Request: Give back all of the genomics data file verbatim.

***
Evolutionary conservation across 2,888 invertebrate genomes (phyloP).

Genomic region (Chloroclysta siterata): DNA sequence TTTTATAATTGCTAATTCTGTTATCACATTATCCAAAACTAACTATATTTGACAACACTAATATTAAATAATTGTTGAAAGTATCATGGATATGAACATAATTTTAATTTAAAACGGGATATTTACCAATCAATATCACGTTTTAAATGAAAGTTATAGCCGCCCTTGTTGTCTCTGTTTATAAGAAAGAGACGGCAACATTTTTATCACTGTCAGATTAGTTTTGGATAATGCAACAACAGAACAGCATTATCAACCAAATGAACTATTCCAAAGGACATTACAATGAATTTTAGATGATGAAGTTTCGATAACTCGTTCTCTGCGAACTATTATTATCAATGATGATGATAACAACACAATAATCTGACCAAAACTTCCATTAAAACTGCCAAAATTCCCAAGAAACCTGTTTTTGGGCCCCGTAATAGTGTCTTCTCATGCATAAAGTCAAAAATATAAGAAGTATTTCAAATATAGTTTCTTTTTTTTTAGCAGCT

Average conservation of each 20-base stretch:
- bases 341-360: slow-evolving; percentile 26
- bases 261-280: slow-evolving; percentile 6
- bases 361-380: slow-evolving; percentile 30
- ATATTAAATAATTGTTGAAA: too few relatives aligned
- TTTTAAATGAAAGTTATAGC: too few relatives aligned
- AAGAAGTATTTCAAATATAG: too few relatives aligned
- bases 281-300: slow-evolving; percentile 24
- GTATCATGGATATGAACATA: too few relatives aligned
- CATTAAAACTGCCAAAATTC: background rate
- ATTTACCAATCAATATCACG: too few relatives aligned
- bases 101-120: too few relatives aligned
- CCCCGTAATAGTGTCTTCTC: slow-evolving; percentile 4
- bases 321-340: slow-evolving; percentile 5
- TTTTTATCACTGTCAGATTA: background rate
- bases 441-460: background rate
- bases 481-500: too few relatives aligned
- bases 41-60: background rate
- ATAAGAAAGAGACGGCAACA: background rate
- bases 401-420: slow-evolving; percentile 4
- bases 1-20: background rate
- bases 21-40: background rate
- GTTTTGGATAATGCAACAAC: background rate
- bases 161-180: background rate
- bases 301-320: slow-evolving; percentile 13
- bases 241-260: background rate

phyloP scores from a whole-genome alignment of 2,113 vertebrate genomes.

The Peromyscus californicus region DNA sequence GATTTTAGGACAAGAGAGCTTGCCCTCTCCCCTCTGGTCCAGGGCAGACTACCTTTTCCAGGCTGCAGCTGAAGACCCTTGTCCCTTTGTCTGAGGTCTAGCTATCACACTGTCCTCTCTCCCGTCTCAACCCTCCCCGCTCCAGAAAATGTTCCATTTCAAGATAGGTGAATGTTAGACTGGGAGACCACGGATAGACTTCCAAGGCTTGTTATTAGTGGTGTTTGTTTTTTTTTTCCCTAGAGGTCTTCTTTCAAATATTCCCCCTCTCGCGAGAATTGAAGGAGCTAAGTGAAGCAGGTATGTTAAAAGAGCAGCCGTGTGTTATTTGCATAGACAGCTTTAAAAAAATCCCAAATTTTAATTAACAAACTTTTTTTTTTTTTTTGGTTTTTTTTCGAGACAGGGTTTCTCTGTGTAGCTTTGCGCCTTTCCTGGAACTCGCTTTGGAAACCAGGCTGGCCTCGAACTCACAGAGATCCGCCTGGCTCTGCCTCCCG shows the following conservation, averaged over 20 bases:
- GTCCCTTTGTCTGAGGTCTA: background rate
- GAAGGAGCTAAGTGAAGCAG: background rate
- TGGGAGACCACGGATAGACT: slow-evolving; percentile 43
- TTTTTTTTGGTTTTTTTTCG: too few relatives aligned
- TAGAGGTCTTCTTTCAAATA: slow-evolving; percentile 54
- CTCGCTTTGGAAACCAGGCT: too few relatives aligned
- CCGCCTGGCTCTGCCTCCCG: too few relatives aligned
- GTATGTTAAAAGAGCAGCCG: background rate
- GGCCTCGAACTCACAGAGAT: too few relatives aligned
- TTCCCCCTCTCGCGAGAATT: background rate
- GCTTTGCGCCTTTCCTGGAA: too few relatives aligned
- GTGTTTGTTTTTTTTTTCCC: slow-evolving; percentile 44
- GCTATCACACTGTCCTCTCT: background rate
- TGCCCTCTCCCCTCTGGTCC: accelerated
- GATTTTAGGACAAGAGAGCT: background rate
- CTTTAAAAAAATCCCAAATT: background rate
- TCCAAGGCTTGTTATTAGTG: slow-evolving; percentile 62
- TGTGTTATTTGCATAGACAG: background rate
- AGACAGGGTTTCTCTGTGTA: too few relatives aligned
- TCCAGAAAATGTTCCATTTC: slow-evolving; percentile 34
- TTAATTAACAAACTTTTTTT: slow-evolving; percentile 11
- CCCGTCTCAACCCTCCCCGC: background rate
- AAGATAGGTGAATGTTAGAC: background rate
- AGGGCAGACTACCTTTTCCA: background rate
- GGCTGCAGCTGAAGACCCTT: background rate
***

Evolutionary conservation across 2,888 invertebrate genomes (phyloP).

Genomic region (Chloroclysta siterata): DNA sequence TTTTATAATTGCTAATTCTGTTATCACATTATCCAAAACTAACTATATTTGACAACACTAATATTAAATAATTGTTGAAAGTATCATGGATATGAACATAATTTTAATTTAAAACGGGATATTTACCAATCAATATCACGTTTTAAATGAAAGTTATAGCCGCCCTTGTTGTCTCTGTTTATAAGAAAGAGACGGCAACATTTTTATCACTGTCAGATTAGTTTTGGATAATGCAACAACAGAACAGCATTATCAACCAAATGAACTATTCCAAAGGACATTACAATGAATTTTAGATGATGAAGTTTCGATAACTCGTTCTCTGCGAACTATTATTATCAATGATGATGATAACAACACAATAATCTGACCAAAACTTCCATTAAAACTGCCAAAATTCCCAAGAAACCTGTTTTTGGGCCCCGTAATAGTGTCTTCTCATGCATAAAGTCAAAAATATAAGAAGTATTTCAAATATAGTTTCTTTTTTTTTAGCAGCT

Average conservation of each 20-base stretch:
- bases 341-360: slow-evolving; percentile 26
- bases 261-280: slow-evolving; percentile 6
- bases 361-380: slow-evolving; percentile 30
- ATATTAAATAATTGTTGAAA: too few relatives aligned
- TTTTAAATGAAAGTTATAGC: too few relatives aligned
- AAGAAGTATTTCAAATATAG: too few relatives aligned
- bases 281-300: slow-evolving; percentile 24
- GTATCATGGATATGAACATA: too few relatives aligned
- CATTAAAACTGCCAAAATTC: background rate
- ATTTACCAATCAATATCACG: too few relatives aligned
- bases 101-120: too few relatives aligned
- CCCCGTAATAGTGTCTTCTC: slow-evolving; percentile 4
- bases 321-340: slow-evolving; percentile 5
- TTTTTATCACTGTCAGATTA: background rate
- bases 441-460: background rate
- bases 481-500: too few relatives aligned
- bases 41-60: background rate
- ATAAGAAAGAGACGGCAACA: background rate
- bases 401-420: slow-evolving; percentile 4
- bases 1-20: background rate
- bases 21-40: background rate
- GTTTTGGATAATGCAACAAC: background rate
- bases 161-180: background rate
- bases 301-320: slow-evolving; percentile 13
- bases 241-260: background rate

phyloP scores from a whole-genome alignment of 2,113 vertebrate genomes.

The Peromyscus californicus region DNA sequence GATTTTAGGACAAGAGAGCTTGCCCTCTCCCCTCTGGTCCAGGGCAGACTACCTTTTCCAGGCTGCAGCTGAAGACCCTTGTCCCTTTGTCTGAGGTCTAGCTATCACACTGTCCTCTCTCCCGTCTCAACCCTCCCCGCTCCAGAAAATGTTCCATTTCAAGATAGGTGAATGTTAGACTGGGAGACCACGGATAGACTTCCAAGGCTTGTTATTAGTGGTGTTTGTTTTTTTTTTCCCTAGAGGTCTTCTTTCAAATATTCCCCCTCTCGCGAGAATTGAAGGAGCTAAGTGAAGCAGGTATGTTAAAAGAGCAGCCGTGTGTTATTTGCATAGACAGCTTTAAAAAAATCCCAAATTTTAATTAACAAACTTTTTTTTTTTTTTTGGTTTTTTTTCGAGACAGGGTTTCTCTGTGTAGCTTTGCGCCTTTCCTGGAACTCGCTTTGGAAACCAGGCTGGCCTCGAACTCACAGAGATCCGCCTGGCTCTGCCTCCCG shows the following conservation, averaged over 20 bases:
- GTCCCTTTGTCTGAGGTCTA: background rate
- GAAGGAGCTAAGTGAAGCAG: background rate
- TGGGAGACCACGGATAGACT: slow-evolving; percentile 43
- TTTTTTTTGGTTTTTTTTCG: too few relatives aligned
- TAGAGGTCTTCTTTCAAATA: slow-evolving; percentile 54
- CTCGCTTTGGAAACCAGGCT: too few relatives aligned
- CCGCCTGGCTCTGCCTCCCG: too few relatives aligned
- GTATGTTAAAAGAGCAGCCG: background rate
- GGCCTCGAACTCACAGAGAT: too few relatives aligned
- TTCCCCCTCTCGCGAGAATT: background rate
- GCTTTGCGCCTTTCCTGGAA: too few relatives aligned
- GTGTTTGTTTTTTTTTTCCC: slow-evolving; percentile 44
- GCTATCACACTGTCCTCTCT: background rate
- TGCCCTCTCCCCTCTGGTCC: accelerated
- GATTTTAGGACAAGAGAGCT: background rate
- CTTTAAAAAAATCCCAAATT: background rate
- TCCAAGGCTTGTTATTAGTG: slow-evolving; percentile 62
- TGTGTTATTTGCATAGACAG: background rate
- AGACAGGGTTTCTCTGTGTA: too few relatives aligned
- TCCAGAAAATGTTCCATTTC: slow-evolving; percentile 34
- TTAATTAACAAACTTTTTTT: slow-evolving; percentile 11
- CCCGTCTCAACCCTCCCCGC: background rate
- AAGATAGGTGAATGTTAGAC: background rate
- AGGGCAGACTACCTTTTCCA: background rate
- GGCTGCAGCTGAAGACCCTT: background rate